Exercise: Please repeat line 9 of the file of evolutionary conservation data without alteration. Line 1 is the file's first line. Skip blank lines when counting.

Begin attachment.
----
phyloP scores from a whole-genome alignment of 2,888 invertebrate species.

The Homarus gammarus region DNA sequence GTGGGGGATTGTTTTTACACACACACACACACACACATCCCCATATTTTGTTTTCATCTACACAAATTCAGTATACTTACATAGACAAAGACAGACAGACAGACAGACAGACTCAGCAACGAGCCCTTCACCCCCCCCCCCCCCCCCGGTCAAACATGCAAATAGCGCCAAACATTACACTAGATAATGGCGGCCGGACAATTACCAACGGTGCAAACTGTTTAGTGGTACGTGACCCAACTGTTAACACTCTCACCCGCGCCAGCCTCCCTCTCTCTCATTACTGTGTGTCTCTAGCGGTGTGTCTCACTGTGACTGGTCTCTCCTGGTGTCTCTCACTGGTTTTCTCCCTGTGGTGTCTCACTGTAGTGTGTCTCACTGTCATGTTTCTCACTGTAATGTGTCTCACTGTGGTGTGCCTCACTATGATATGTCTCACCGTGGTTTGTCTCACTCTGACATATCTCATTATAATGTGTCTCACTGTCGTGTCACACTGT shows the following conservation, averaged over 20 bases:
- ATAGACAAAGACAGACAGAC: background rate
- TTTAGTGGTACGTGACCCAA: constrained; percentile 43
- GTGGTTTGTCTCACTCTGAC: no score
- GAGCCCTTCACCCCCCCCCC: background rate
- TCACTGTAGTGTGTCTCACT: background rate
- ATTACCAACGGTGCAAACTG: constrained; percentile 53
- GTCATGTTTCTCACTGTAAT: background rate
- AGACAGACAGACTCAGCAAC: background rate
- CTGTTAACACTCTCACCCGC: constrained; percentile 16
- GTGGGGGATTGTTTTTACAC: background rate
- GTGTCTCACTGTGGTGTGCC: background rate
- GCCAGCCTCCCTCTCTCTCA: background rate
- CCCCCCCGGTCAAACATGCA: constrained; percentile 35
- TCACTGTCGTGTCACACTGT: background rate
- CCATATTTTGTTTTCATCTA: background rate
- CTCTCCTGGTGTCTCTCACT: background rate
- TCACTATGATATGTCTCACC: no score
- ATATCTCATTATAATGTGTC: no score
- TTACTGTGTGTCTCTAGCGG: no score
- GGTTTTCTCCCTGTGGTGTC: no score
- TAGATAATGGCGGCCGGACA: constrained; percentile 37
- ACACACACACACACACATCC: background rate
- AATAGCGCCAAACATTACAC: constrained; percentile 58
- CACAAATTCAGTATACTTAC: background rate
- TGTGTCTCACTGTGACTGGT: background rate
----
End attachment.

- GTCATGTTTCTCACTGTAAT: background rate